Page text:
Queens grand jury declines to indict NYPD cop for using illegal chokehold in Rockaway Beach

Screenshot via NYPD/YouTube

A Queens grand jury has cleared a former NYPD officer for using an illegal chokehold on a suspect in Rockaway Beach in June 2020.

Queens District Attorney Melinda Katz announced Tuesday, Sept. 14, that the grand jury considering charges against former Police Officer David Afanador “has found no true bill and declined to indict.”

Afanador had faced charges of strangulation and attempted strangulation for an incident that occurred on the Rockaway boardwalk just before 9 a.m. on Sunday, June 21, during the arrest of Ricky Bellevue, a 35-year-old Black man. The incident began when three men began to get into a verbal altercation with at least four police officers, NYPD body cam footage showed. At one point during the dispute, Bellevue appeared to reach inside of a trash can, at which point several officers tackled him to the ground, the video showed.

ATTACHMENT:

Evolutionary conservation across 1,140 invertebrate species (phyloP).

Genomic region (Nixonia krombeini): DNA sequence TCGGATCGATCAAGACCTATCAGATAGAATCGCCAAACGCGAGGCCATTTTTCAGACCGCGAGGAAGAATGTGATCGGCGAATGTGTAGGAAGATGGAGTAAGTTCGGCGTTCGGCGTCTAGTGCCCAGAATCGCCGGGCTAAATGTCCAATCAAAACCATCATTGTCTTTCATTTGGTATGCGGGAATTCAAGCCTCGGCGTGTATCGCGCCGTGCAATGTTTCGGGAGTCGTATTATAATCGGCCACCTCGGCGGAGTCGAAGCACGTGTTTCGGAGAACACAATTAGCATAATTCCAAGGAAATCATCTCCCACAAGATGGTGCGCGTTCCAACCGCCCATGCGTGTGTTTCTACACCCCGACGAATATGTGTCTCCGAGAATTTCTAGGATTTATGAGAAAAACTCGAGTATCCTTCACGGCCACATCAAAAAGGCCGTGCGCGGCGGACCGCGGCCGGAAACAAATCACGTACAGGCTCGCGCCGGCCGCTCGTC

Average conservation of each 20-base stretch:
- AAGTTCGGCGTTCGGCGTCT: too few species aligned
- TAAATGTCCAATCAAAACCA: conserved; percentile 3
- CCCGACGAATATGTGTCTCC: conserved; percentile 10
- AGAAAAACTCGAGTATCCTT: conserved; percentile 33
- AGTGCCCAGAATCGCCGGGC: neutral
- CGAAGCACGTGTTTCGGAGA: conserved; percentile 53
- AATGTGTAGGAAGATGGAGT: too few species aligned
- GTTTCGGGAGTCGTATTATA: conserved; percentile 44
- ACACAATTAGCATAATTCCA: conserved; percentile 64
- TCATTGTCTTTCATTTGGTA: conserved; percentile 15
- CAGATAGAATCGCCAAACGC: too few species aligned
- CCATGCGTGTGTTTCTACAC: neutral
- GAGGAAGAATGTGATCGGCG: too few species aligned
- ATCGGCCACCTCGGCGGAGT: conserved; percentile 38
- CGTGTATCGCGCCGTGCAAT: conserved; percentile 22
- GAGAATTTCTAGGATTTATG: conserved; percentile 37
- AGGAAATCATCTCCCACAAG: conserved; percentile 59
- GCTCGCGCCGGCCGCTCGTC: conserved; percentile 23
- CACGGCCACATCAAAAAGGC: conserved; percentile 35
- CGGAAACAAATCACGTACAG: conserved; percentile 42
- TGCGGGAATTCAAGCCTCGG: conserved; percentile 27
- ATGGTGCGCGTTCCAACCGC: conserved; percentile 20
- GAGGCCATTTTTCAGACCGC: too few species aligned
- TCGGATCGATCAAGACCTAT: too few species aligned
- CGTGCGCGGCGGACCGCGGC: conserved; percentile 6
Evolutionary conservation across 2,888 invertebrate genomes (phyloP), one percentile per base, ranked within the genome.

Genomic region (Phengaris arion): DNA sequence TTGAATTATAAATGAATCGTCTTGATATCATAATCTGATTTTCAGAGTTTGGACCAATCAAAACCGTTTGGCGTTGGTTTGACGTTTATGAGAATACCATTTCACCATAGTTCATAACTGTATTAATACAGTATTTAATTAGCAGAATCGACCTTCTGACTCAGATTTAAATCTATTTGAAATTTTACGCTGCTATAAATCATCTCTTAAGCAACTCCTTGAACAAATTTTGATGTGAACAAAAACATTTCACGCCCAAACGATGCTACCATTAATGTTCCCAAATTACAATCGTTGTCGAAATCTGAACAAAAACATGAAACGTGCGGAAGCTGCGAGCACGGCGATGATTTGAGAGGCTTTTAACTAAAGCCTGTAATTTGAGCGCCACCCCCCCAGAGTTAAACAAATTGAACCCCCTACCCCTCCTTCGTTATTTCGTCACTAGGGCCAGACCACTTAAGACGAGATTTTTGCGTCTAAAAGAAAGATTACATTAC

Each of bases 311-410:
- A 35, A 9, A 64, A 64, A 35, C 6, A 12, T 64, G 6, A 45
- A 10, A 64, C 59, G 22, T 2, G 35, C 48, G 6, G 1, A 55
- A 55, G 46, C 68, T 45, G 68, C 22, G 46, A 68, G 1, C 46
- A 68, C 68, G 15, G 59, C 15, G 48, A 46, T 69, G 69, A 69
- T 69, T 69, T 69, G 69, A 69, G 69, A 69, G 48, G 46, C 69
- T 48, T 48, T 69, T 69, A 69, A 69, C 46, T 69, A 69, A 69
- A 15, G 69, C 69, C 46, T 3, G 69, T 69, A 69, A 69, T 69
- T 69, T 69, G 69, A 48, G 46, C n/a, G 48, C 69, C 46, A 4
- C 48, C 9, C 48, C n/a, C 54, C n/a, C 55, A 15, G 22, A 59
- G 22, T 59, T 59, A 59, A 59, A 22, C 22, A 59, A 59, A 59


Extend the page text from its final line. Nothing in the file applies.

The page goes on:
While being cuffed, Afanador appeared to wrap his arm around Bellevue’s neck in an alleged chokehold. “He’s choking him,” someone could be heard yelling off-camera.

Bellevue was seen going limp as he lost consciousness under Afanador’s maneuver, the DA said. Afanador eventually pulled his arm from around Bellevue’s neck after another officer tapped him on his shoulder.

The entire episode was caught on camera by a passerby and shared widely online. After the video went viral, the NYPD released an officer’s body cam footage of the incident and suspended Afanador without pay by nightfall the same day.

Afanador turned himself in at the Queens district attorney’s office in Kew Gardens and was arraigned before Queens Criminal Court Judge Danielle Hartman on Thursday, June 25.

Afanador became the first NYPD officer to be charged under New York State’s Eric Garner Anti-Chokehold Act, legislation sponsored by now-Lieutenant Governor Brian Benjamin, and signed into law by Governor Andrew Cuomo just one week earlier.

The new law made the use of a chokehold by a police officer a felony, and Afanador — who has since resigned from the NYPD — faced up to seven years in jail under the law.

Afanador testified before the Queens grand jury behind closed doors, but in a statement, Katz said she would seek to have a transcript of the testimony released to the public.

“While the law prohibits me from discussing the proceedings that took place in front of the grand jury, in the interest of transparency I am moving to have the minutes of the grand jury unsealed,” Katz said.